Music Hacking Meetup

If you told me that by the end of Women Who Code NYC’s very first Music + Wearables Workshop that I would be playing the piano with cups of water, I would think you were crazy! And then it happened…

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Stefania [l] and Nancy [r]

Once we all settled in and grabbed our share of pizza at the Hook and Loop’s NYC office, Stefania Druga and Nancy Otero gave us an introduction to Arduino, an “open-source electronics platform based on easy-to-use hardware and software [that’s] intended for anyone making interactive projects.” In a nutshell, you can program the Arduino microcontroller to mapping any conductive material (i.e. your skin, water,  coil tape) to render a particular sound. Here is one of my favorite examples of a guy who created a guitar out of old drum pads, some softpot ribbon potentiometers, and a sparkFun joystick shield.

Before starting the workshop, we all downloaded and installed the Arduino software. Stefania walked us through how to make the hardware version of Hello World by making an LED light blink. She hooked up an LED light to port number 12 on the Arduino board. Check out the code below:

Screen Shot 2015-08-04 at 10.05.20 AM

Notice that since an infinite loop is running, if you don’t have both delays after signaling the voltage level to change, the light will not change at all.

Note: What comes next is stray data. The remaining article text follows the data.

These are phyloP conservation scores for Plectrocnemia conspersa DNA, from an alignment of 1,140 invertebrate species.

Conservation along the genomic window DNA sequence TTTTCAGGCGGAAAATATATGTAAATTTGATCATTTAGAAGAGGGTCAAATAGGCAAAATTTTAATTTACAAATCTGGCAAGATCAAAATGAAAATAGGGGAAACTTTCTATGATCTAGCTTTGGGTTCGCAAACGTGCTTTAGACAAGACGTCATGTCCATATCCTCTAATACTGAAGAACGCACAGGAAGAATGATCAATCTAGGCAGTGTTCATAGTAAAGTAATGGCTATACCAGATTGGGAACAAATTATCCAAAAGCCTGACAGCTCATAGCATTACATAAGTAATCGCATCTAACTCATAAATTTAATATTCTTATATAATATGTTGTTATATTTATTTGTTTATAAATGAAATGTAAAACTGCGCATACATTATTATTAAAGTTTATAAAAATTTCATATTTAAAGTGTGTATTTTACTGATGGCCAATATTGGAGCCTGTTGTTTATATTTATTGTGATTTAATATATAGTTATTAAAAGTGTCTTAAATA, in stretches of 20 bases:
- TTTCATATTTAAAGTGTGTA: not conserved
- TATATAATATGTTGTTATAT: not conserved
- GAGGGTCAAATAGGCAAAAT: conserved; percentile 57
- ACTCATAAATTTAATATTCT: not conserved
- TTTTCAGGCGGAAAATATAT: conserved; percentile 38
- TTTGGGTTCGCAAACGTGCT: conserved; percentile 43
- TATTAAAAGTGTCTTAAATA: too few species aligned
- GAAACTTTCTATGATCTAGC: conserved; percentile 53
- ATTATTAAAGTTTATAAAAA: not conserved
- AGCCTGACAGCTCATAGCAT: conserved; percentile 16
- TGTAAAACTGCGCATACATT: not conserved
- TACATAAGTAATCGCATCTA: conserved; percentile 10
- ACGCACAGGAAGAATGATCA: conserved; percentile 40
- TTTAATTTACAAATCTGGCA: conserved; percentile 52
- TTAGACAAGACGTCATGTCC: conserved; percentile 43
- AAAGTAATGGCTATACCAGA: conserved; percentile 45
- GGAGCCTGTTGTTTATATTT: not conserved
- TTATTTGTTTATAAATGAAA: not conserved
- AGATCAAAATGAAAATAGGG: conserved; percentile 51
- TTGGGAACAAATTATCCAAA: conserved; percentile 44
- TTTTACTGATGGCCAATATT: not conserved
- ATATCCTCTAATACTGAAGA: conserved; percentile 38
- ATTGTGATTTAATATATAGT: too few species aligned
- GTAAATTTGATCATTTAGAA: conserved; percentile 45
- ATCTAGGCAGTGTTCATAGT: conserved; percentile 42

Our group started off with using Makey Makey, a much more simplified version of Arduino. The Makey Makey board can map any conductive object to act like keyboard keys such as the arrow pad, spacebar, and mouseclick.

Whoever wants to activate the Makey Makey board needs to make sure they are holding the ground wire (the negative within the battery), that way, when you touch the object that is hooked to the positive of the battery (such as a banana or a coin), the circuit will close and trigger the action. The Makey Makey site has a bunch of games and simulations made by Scratch that anyone can use to play around with.

IMG_6272-1Our group started off basic by using the Keyboard simulation by creating a keyboard out of coins.

Then we upgraded make the keyboard out of cups of water. This turned into us creating a human Tetris game. Our last feat of the night was DDR!

This was an awesome workshop and I hope they make a series out of it because this workshop was high in demand. I for one would love to play around with the Arduino board to create a synth or guitar.

Have you created any cool Arduino projects? Feel free to share/comment below!

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